UPFRONT & PERSONAL: Speaking to Seth Jaffe, EVP & General Counsel at Levi Strauss & Co.

Topics: Client Relations, Corporate Legal, Efficiency, General Counsel, Leadership, Q&A Interviews, Talent Development, Upfront & Personal

Upfront & Personal

We continue our monthly feature, “Upfront & Personal”, a column created by Rose Ors that brings “the person behind the title” to the forefront in interviews with some of the most influential members of the legal community.

Seth Jaffe, executive vice president and general counsel for Levi Strauss & Co, recently spoke with Ms. Ors, the CEO and Founder of ClientSmart, about playing in an orchestra, the value of exploration, and being open to change.

Rose Ors: What life moments have defined you?

Seth Jaffe: Being born in New York. I have lived in California more than twice as long as I lived in New York, and I am a Californian, but growing up in New York, I learned how to deal with aggressive people. I am told, however, that the New Yorker in me comes out when I am playing sports.

My mom died just when I turned 12. That was a defining and psychologically significant moment. Her death forced me to grow up earlier than I was prepared to. I think I handled it by being relentlessly focused on achievement in school.

Ultimately, marrying Merrie and raising Noah and Julia has been the most important journey in my life.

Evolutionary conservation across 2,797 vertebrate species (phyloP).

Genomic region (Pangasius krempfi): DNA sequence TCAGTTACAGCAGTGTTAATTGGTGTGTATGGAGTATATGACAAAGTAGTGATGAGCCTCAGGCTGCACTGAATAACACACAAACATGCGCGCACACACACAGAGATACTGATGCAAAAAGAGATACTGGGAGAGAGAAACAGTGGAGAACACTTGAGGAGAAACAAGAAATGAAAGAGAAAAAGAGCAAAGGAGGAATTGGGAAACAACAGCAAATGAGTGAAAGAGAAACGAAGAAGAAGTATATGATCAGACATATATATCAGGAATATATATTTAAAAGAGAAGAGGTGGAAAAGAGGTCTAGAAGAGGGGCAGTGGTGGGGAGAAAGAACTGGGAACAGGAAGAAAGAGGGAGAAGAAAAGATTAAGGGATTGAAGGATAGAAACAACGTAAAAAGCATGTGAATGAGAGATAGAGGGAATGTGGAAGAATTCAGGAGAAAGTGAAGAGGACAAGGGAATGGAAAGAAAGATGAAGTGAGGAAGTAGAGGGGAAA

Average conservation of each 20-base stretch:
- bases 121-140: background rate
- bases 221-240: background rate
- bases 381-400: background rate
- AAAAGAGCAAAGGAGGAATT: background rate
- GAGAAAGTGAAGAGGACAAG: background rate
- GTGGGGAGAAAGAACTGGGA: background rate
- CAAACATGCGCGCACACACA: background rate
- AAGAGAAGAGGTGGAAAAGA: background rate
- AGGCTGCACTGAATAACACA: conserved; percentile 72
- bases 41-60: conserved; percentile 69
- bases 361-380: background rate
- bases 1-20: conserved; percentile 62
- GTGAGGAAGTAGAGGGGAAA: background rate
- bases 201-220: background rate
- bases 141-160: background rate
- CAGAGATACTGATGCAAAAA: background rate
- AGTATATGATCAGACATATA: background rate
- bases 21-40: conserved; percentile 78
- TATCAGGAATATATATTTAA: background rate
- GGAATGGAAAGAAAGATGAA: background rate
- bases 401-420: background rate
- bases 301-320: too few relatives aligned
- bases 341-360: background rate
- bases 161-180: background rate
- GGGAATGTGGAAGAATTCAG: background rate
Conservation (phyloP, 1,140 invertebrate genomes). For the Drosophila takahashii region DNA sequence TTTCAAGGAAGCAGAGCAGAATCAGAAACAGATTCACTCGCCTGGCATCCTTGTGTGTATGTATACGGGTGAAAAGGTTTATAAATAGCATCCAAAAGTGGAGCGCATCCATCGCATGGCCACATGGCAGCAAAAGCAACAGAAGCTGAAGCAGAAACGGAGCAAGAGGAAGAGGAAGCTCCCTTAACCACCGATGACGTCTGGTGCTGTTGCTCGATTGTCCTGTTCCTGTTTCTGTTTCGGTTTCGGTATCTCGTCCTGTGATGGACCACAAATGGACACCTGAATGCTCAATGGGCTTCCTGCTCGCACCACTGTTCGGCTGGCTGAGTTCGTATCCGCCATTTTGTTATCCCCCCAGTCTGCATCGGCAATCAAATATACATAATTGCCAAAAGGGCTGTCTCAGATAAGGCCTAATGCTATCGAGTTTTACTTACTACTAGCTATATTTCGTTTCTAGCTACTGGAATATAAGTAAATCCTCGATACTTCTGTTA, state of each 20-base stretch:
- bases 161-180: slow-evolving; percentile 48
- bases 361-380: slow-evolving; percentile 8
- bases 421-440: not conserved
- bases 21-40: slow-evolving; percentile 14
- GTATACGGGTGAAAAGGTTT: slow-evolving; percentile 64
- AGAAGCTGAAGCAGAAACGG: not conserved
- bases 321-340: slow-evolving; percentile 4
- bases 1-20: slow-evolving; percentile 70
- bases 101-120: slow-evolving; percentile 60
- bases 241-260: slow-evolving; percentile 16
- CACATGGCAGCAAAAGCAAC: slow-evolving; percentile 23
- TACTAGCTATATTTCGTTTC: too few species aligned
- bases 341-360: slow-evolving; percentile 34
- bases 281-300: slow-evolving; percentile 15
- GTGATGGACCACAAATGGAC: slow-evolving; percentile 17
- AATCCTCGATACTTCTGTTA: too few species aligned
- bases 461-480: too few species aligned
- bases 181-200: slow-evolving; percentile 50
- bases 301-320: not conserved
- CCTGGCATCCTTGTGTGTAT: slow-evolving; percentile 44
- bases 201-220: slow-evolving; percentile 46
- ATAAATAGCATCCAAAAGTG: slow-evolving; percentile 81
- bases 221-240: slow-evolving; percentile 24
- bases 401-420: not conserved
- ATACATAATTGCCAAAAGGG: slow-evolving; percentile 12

My most recent defining moment was when I returned to Levi Strauss & Co. as the company’s general counsel. Levi’s is such a values-driven company, and my role gives me a platform to speak on legal and social issues that matter to me. I became a lawyer to make a difference — to be a force for positive change in the world. Levi’s enables its people to be change agents. I feel I make an impact.

Rose Ors: What advice you would give your 20-year-old self today?

Seth Jaffe: “Stop agonizing so much over every decision and trust your gut!” One of my favorite quotes is the opening line of Dr. Spock’s classic baby book: “Trust yourself. You know more than you think you do.” He was talking about parenting, but it applies to most of life’s big decisions.

Upfront & Personal

Seth Jaffee of Levi Strauss & Co.

I’d advise my 20-year-old self to “slow down and give yourself time to think about what really matters”. You miss a lot if you don’t stop, look around, and explore.